Key Next Steps

The senior teacher, head teacher, staff and ERO agree on the following key next steps, to:

  • continue to strengthen assessment, planning and evaluation

  • further develop approaches to support Māori children's learning

  • refine internal evaluation.

The association should continue to support the development of formal critique of teaching practice and strengthening responsiveness to Māori children.

Management Assurance on Legal Requirements

Before the review, the staff and management of Totara Park Kindergarten completed an ERO Centre Assurance Statement and Self-Audit Checklist. In these documents they attested that they have taken all reasonable steps to meet their legal obligations related to:

  • curriculum
  • premises and facilities
  • health and safety practices
  • governance, management and administration.

During the review, ERO looked at the service’s systems for managing the following areas that have a potentially high impact on children's wellbeing:

  • emotional safety (including positive guidance and child protection)

  • physical safety (including supervision; sleep procedures; accidents; medication; hygiene; excursion policies and procedures)

  • suitable staffing (including qualification levels; police vetting; teacher registration; ratios)

  • evacuation procedures and practices for fire and earthquake.

All early childhood services are required to promote children's health and safety and to regularly review their compliance with legal requirements. 

Next ERO Review

When is ERO likely to review the service again?

The next ERO review of Totara Park Kindergarten will be in three years.

Patricia Davey

Deputy Chief Review Officer Central (Acting)

29 May 2017 

The Purpose of ERO Reports

The Education Review Office (ERO) is the government department that, as part of its work, reviews early childhood services throughout Aotearoa New Zealand. ERO’s reports provide information for parents and communities about each service’s strengths and next steps for development. ERO’s bicultural evaluation framework Ngā Pou Here is described in SECTION 3 of this report. Early childhood services are partners in the review process and are expected to make use of the review findings to enhance children's wellbeing and learning.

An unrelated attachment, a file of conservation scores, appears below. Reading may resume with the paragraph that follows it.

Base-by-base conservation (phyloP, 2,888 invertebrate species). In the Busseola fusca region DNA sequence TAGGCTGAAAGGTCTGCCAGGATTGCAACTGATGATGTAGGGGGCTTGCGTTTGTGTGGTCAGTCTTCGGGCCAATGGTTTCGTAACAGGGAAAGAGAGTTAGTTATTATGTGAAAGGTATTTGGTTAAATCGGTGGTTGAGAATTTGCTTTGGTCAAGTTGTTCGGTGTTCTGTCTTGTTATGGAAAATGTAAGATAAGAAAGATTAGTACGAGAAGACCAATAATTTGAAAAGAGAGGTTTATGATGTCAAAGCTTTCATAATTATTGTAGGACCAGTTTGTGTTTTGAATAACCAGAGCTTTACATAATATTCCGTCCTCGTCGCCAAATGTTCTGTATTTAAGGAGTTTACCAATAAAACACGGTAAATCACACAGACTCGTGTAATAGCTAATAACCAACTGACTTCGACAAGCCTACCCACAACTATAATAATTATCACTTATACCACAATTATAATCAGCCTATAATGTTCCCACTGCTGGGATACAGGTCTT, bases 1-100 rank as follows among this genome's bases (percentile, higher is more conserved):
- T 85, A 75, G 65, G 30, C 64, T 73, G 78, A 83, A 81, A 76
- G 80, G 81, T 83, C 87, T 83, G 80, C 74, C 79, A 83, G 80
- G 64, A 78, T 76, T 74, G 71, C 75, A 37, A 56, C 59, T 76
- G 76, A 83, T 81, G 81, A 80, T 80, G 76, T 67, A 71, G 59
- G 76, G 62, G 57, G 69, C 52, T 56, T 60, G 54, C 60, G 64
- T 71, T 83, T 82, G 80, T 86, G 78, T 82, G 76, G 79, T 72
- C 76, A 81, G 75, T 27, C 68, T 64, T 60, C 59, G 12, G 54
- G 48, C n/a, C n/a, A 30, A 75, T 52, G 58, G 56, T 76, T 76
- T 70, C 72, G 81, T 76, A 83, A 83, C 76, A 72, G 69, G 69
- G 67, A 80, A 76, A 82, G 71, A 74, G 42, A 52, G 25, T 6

2 Information about the Early Childhood Service

Location

Upper Hutt

Ministry of Education profile number

5322

Licence type

Free Kindergarten

Licensed under

Education (Early Childhood Services) Regulations 2008

Number licensed for

40 children, aged over 2 years

Service roll

57

Gender composition

Boys 32, Girls 25

Ethnic composition

Māori

Pākehā

Other ethnic groups

6

45

6

Percentage of qualified teachers

0-49% 50-79% 80%

Based on funding rates

80%

Reported ratios of staff to children

Over 2

1:10

Meets minimum requirements

Review team on site

April 2017

Date of this report

29 May 2017

Most recent ERO report(s)

 

Education Review

October 2013

Education Review

May 2010

Education Review

January 2007

3 General Information about Early Childhood Reviews

ERO’s Evaluation Framework

ERO’s overarching question for an early childhood education review is ‘How well placed is this service to promote positive learning outcomes for children?’ ERO focuses on the following factors as described in the bicultural framework Ngā Pou Here:

  • Pou Whakahaere – how the service determines its vision, philosophy and direction to ensure positive outcomes for children
  • Pou Ārahi – how leadership is enacted to enhance positive outcomes for children
  • Mātauranga – whose knowledge is valued and how the curriculum is designed to achieve positive outcomes for children
  • Tikanga whakaako – how approaches to teaching and learning respond to diversity and support positive outcomes for children.

Within these areas ERO considers the effectiveness of arotake – self review and of whanaungatanga – partnerships with parents and whānau.

ERO evaluates how well placed a service is to sustain good practice and make ongoing improvements for the benefit of all children at the service.

A focus for the government is that all children, especially priority learners, have an opportunity to benefit from quality early childhood education. ERO will report on how well each service promotes positive outcomes for all children, with a focus on children who are Māori, Pacific, have diverse needs, and are up to the age of two.

For more information about the framework and Ngā Pou Here refer to ERO’s Approach to Review in Early Childhood Services.

ERO’s Overall Judgement and Next Review

The overall judgement that ERO makes and the timing of the next review will depend on how well placed a service is to promote positive learning outcomes for children. The categories are:

  • Very well placed – The next ERO review in four years
  • Well placed – The next ERO review in three years
  • Requires further development – The next ERO review within two years
  • Not well placed - The next ERO review in consultation with the Ministry of Education

ERO has developed criteria for each category. These are available on ERO’s website.

Review Coverage

ERO reviews are tailored to each service’s context and performance, within the overarching review framework. The aim is to provide information on aspects that are central to positive outcomes for children and useful to the service.